Mean time to transformation was 8.7 years in the orthovoltage group and 11.2 years in the megavoltage group ().

The incidence of local recurrence was 38% (63/167) in the orthovoltage group and 17% (66/393) in the megavoltage group. The difference in the risk of local recurrence was statistically significant between the 2 groups (OR 3.3, 95% CI 2.0 to 4.6, ). Table 2 summarizes the details of malignant/sarcomatous transformation and local recurrence for each study.

In studies in which management was reported, most patients with malignant or sarcomatous transformation were managed with amputation alone (67% (14/21)). This was followed by non-ablative surgery alone in 10% (2/21) and non-ablative surgery with radiation therapy in 10% (2/21) of cases. Radiation therapy alone, radiation therapy with chemotherapy, and amputation with radiation therapy were each reported once each as the mode of management of malignant or sarcomatous transformation. For all patients with transformation, the mortality was 75% (21/28).

5. Discussion

Despite major advances in radiotherapy technology, there is hesitancy for treating GCTs of bone with radiotherapy. This hesitancy may be caused by the historically high association of radiotherapy with malignant or sarcomatous transformation [28, 29]. Although benign, GCTs can be locally aggressive and can cause substantial morbidity. Most of the studies reporting a higher association between radiotherapy and malignant or sarcomatous transformation were published during the era of orthovoltage radiotherapy.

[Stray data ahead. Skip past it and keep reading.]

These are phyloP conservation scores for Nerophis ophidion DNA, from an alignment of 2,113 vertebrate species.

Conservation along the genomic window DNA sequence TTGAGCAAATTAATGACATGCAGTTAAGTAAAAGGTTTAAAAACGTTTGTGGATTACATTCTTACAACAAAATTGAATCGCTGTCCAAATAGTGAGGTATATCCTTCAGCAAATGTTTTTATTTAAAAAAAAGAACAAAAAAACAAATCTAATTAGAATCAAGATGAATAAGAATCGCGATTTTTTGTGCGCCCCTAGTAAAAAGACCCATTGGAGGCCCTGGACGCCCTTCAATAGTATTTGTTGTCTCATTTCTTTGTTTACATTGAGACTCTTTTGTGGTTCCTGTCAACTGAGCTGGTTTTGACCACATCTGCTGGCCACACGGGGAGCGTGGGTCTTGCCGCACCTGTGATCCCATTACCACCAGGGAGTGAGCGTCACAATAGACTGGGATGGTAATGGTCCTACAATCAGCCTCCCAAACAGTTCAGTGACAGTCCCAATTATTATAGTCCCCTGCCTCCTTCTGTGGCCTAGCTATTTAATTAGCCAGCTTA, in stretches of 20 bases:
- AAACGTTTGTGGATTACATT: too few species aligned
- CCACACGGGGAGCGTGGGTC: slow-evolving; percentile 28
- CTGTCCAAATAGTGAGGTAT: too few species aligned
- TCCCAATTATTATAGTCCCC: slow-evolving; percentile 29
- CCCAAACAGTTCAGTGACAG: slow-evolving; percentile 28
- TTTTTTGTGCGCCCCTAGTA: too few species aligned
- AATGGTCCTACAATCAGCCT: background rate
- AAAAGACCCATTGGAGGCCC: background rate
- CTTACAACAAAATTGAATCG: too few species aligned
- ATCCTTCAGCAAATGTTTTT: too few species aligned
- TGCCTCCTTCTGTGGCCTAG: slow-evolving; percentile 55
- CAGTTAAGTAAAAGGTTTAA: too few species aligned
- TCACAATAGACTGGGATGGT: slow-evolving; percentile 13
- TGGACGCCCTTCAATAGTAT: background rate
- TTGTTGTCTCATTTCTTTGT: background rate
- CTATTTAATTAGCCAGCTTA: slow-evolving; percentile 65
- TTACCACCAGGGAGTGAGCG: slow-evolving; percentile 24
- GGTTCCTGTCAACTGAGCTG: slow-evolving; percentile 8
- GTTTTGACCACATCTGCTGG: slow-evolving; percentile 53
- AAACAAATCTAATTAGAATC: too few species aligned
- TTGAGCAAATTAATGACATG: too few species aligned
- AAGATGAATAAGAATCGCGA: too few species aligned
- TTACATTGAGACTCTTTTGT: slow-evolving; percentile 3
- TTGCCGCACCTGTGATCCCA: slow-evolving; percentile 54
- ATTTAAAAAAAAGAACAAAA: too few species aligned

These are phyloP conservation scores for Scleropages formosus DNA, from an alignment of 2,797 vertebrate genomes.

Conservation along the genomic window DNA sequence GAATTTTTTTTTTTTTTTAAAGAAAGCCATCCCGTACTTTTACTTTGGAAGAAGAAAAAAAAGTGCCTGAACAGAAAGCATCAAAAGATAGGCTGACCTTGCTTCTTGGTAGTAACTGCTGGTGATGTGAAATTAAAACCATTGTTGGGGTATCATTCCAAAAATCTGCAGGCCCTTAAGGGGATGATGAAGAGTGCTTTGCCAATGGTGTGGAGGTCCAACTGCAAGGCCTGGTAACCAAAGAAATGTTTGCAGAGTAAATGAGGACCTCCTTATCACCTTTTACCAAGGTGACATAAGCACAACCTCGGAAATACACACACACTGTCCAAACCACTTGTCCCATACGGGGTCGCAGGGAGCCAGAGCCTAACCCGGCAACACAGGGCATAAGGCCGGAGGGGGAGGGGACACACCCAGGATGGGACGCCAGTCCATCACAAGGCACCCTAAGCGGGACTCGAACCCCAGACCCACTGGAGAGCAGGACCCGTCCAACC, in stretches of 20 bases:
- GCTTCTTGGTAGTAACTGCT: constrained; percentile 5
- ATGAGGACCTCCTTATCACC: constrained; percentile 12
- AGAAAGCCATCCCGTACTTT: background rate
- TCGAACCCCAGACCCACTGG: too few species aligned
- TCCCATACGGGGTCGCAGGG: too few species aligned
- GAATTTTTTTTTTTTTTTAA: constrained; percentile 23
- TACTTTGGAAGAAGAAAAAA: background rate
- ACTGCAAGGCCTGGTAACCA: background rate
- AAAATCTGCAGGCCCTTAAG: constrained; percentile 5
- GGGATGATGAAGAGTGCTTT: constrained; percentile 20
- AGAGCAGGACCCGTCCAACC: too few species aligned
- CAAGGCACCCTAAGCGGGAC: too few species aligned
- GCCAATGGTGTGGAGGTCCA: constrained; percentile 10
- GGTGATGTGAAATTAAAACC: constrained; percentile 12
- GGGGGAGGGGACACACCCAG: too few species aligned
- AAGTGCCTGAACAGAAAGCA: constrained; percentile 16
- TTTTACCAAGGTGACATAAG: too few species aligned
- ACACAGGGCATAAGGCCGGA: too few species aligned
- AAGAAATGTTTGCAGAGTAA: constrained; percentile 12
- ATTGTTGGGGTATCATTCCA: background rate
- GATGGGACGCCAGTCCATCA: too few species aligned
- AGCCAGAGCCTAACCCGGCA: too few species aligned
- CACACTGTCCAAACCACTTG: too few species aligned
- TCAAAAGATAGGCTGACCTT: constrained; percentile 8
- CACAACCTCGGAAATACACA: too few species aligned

Our results indicate that the risk of developing of malignant or sarcomatous transformation is 8 times lower in patients treated with megavoltage radiotherapy compared with orthovoltage radiotherapy (1.8% vs. 14.3%), a difference that is statistically significant. Although we believe ours to be the first study showing this difference for GCTs of bone, prior studies have suggested a lower incidence of post-irradiation sarcomas and malignant transformation in patients treated with megavoltage radiotherapy compared with orthovoltage radiotherapy, including pediatric patients [6, 7]. It is interesting to note that malignant transformation can also occur without radiotherapy. In a study by Campanacci et al. [2], 2 of 280 patients (0.71%) developed a secondary malignancy after undergoing only surgical treatment. Similarly, Dahlin et al. [24] reported on 195 patients with GCT of bone, of whom 2 (1.0%) developed a secondary malignant transformation after surgical treatment only. In a recent pooled analysis of 4 large case series studying malignant GCTs, approximately one-quarter (14/56) of secondary malignancies occurred after surgery without treatment with radiotherapy [30]. This finding suggests that the risk of developing a secondary malignancy from radiotherapy with megavoltage beams may be lower than originally thought, especially when compared with the risk with surgery as sole treatment. Our results also indicate that the incidence of local recurrence is approximately twice as high for orthovoltage radiotherapy as for megavoltage radiotherapy (38% vs. 17%). It has been suggested that orthovoltage radiotherapy is more harmful to bone tissue because of the photoelectric effect at the lower energy range of orthovoltage radiotherapy, wherein bone tissues absorb a 2 to 3-fold higher radiation dose than the surrounding soft tissues. In contrast, with the higher energy range of megavoltage radiation, the Compton scatter effect predominates, leading to a uniform dose to bone and soft tissue [30, 31]. This may help explain the higher incidence of malignant transformation seen with orthovoltage radiotherapy.